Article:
[Cryptography] Jim Baker explains encryption to us

Arnold Reinhold agr at me.com
Fri Oct 25 09:46:20 EDT 2019

On 23 Oct 2019 16:27, John Levine wrote:

> In this longish piece in the Lawfare blog, former FBI counsel Jim
> Baker reiterates his take on the encrpytion debates.  There's a certain
> amount that makes me want to bang my head against the wall, e.g.
>  After working on the going dark problem for years, I'm confident
>  that this problem can be addressed from a technical perspective. In
>  most cases, it's just software, and software can be rewritten.
> But it's worth reading to remind us of what the other side is
> thinking, even with a lot of motivated reasoning that makes him
> conclude that Congress can pass some laws and the going dark
> problem will be solved.  (Please do not write and explain why
> he's mistaken.  We all know why.)
> https://www.lawfareblog.com/rethinking-encryption <https://www.lawfareblog.com/rethinking-encryption>

Hi John, 

I think you need to read that blog more carefully. Mr. Baker is NOT reiterating his past positions on the encryption debate; he is coming darn close to changing sides. He now says that cybersecurity concerns are extremely grave and should be given higher priority and and that strong encryption is needed for that battle. The quote you cited is immediately followed by a but…

"But a solution that focuses solely on law enforcement’s concerns will have profound negative implications for the nation across many dimensions. I am unaware of a technical solution that will effectively and simultaneously reconcile all of the societal interests at stake in the encryption debate, such as public safety, cybersecurity and privacy as well as simultaneously fostering innovation and the economic competitiveness of American companies in a global marketplace.”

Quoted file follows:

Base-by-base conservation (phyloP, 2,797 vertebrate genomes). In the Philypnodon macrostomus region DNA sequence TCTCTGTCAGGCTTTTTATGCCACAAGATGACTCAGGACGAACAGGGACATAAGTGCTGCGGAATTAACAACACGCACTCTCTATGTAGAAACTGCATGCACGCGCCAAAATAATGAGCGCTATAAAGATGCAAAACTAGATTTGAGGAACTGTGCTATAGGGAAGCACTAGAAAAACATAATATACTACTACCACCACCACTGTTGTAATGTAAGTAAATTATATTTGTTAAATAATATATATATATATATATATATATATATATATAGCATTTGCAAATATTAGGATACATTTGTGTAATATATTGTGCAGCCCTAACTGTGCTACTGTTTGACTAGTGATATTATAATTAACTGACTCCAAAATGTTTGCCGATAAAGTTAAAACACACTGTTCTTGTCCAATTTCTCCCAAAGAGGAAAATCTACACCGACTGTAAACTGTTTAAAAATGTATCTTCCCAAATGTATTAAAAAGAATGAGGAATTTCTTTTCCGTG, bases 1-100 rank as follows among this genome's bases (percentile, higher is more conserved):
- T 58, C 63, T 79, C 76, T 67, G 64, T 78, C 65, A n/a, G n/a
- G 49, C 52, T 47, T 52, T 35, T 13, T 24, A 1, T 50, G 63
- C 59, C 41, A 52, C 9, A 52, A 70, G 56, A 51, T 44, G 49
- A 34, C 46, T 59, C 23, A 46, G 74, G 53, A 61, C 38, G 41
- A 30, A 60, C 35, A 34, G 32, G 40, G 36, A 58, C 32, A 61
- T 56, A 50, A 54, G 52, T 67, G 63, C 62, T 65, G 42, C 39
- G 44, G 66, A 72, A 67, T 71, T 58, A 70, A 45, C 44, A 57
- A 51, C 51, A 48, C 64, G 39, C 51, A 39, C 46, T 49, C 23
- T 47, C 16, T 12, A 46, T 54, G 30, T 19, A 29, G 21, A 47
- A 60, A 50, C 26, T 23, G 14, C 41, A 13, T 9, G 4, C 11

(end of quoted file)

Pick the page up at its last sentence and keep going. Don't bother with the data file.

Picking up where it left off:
The article spends a lot of time explaining the threat from China and that the inevitable market penetration by Huawei switching equipment means we will have to live with “zero-trust networks” and that strong encryption is essential to counter that threat. He also suggests that law enforcement concentrate more on exploiting metadata. He concludes:

"All that said, I still found it painful to write this piece, especially since I worked for so many years in the Justice Department and the FBI on the going dark problem without ever finding a viable solution. I have no choice but to admit that I failed in that regard.

But we all need to deal with reality. And in my experience, that’s what the people who have dedicated their lives to protecting all of us—such as the employees of the FBI—usually do best. How else do you stop the bad guys but by living in reality and aggressively taking the fight to them based on an accurate assessment of the facts? I am most certainly not advocating surrender, but public safety officials need to take a different approach to encryption as a way to more effectively thwart our adversaries, protect the American people and uphold the Constitution in light of the existential cybersecurity threat that society faces. If law enforcement doesn’t want to embrace encryption as I have suggested here, then it needs to find other ways to protect the nation from existential cyber threats because, so far, it has failed to do so effectively."

This is an important reconsideration of strong encryption by a previous opponent.

Arnold Reinhold

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